Hot chocolate, your grandma’s (in)famous sweet potato and marshmallow lasagna, and homemade treats all wreak havoc on your health. Check out these unruly holiday offenders, along with tips on how to best steer clear of them this year.
Fruitcake – The most popular holiday dish that everyone loves to hate, fruit cake is the reason Christmas only comes around once a year. Where is the fruit anyway? Thankfully there’s not much because it’s just a glob of sugar candy-coated dried up mess. It’s mostly just sugar, flour and heaps of butter; a smorgasbord of calories if there ever was one. So how do you get out of consuming this culinary abomination? Keep the fruit and skip the cake. Just make sure you use the good stuff like fresh berries, oranges and pineapple. Fruits like carambola, dragon fruit and persimmon are readily available this time of the year to lend an exotic touch. A fresh fruit platter tastes great, looks good and is an excellent source of fiber.
Eggnog – What would the holidays be without this Christmas staple? A lot healthier, that’s for sure. Get out your calorie counting calculators to find out the total damage all that sugar, cream, milk and whipped egg can cause. It adds up to a lot, even if you use “new” math. A better idea is to substitute the eggnog for some spiced apple cider. Sweet apples, nutmeg and cinnamon are a healthier way to feed your sugar addiction.
Cheese Platter – It’s not a Christmas party unless there’s a cheese platter. All that creamy Camembert goodness is absolutely divine and extremely fattening. That’s why it tastes so yummy. Cheese is definitely one of those things that can ruin your dieting plan. If you must have some, then try sticking to the low-fat and hard cheese varieties.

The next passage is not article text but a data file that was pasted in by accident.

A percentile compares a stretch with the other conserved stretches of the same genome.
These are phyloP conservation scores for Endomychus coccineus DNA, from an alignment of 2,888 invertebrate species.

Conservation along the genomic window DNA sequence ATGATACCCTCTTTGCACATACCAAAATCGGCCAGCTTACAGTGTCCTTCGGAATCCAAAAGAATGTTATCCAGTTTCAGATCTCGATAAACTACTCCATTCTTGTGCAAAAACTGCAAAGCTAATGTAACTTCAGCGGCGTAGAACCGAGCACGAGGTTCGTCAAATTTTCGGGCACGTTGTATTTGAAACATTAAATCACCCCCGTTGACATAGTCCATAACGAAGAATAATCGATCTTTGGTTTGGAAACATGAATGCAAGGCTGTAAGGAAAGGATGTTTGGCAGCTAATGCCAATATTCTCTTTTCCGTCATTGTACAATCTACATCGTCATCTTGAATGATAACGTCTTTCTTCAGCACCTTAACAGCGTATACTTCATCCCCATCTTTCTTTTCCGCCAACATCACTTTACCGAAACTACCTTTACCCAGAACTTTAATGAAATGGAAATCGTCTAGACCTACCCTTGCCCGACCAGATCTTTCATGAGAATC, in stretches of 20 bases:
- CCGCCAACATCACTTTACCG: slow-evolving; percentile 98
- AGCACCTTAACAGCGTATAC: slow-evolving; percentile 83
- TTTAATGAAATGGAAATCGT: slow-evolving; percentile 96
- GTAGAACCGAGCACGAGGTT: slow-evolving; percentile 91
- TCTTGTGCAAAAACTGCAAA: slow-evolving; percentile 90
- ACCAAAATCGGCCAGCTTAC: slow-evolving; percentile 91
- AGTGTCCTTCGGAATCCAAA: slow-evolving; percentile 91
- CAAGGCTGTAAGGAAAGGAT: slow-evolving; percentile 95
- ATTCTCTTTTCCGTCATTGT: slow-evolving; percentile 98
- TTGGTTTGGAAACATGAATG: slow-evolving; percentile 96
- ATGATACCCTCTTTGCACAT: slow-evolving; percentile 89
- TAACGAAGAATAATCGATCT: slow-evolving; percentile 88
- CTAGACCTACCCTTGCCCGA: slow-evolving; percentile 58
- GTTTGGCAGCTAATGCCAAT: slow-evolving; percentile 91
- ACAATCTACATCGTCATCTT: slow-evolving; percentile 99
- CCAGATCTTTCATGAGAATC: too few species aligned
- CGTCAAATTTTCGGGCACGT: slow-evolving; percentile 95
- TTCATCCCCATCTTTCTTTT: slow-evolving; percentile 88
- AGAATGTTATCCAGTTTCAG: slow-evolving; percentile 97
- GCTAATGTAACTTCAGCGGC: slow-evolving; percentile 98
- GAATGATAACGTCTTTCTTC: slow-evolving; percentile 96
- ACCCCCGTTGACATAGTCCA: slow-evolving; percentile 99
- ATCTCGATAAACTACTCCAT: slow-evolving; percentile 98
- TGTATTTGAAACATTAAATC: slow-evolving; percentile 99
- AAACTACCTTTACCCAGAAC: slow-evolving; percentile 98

Sweet Potato and Marshmallow Lasagna – Lasagna is a traditional Italian dish made from noodles, tomatoes and cheese. Sweet potato and marshmallow lasagna is a dish made from poor judgment. Sweet potatoes, only distantly related to the common potato, are tasty by themselves sans marshmallows. Mashed, scalloped or roasted are just some of the healthy ways to enjoy this wonderful vegetable.
Lutefisk – Different ethnic groups have various culinary specialties that they cook during the holiday season. Lutefisk is one such dish comprised of whitefish cured in lye and then cooked. It’s popular among Norwegians and Minnesotans, who apparently have the greatest concentration of Scandinavians in America. Lye is typically used in soap making and biodiesel production among other things, so you can probably guess what this dish tastes like. Bring along a plate of cold smoked salmon if you’re celebrating Christmas in Minnesota this year. It could prove useful should your host turn out to be Scandinavian.
Stollen – Sometimes foreign dishes can sound very appetizing until you find out what they really are. Stollen is the German name for fruitcake. Actually, it’s closer to bread than it is to cake, though it still tastes just as bad. Avoid the dried fruit and sticky syrup taste by baking some fresh bread and serving it alongside a fresh fruit platter. Your guests will be much healthier and happier.
Reindeer Stew – This culinary marvel was created by Chef Danny Costanios, of the Downtown Deli & Café, in Anchorage, Alaska. You might want to avoid consuming anything that resembles stew if you’re in this neck of the woods during Christmas. Eating Santa’s helpers is just plain wrong on so many levels. How are you going to explain this one to the kids?
Haggis – There’s nothing like some minced sheep liver, heart and lung combined with oatmeal, onion and spices boiled inside a sheep’s stomach. You certainly won’t find those ingredients on a list of foods for a healthy heart. Good luck and have a merry Christmas should your host present you with this Scottish specialty during the holiday season. If the word “haggis” ever comes up in conversation ahead of time, politely suggest an alternate dish. Skinless chicken breasts in a wine and lemon marinade barbecued over maple hardwood charcoal sounds great, tastes delicious and is far healthier.
Christmas can be fun, hectic, stressful and hard on our bodies. It’s easier to make healthy and tasty choices when you plan ahead of time.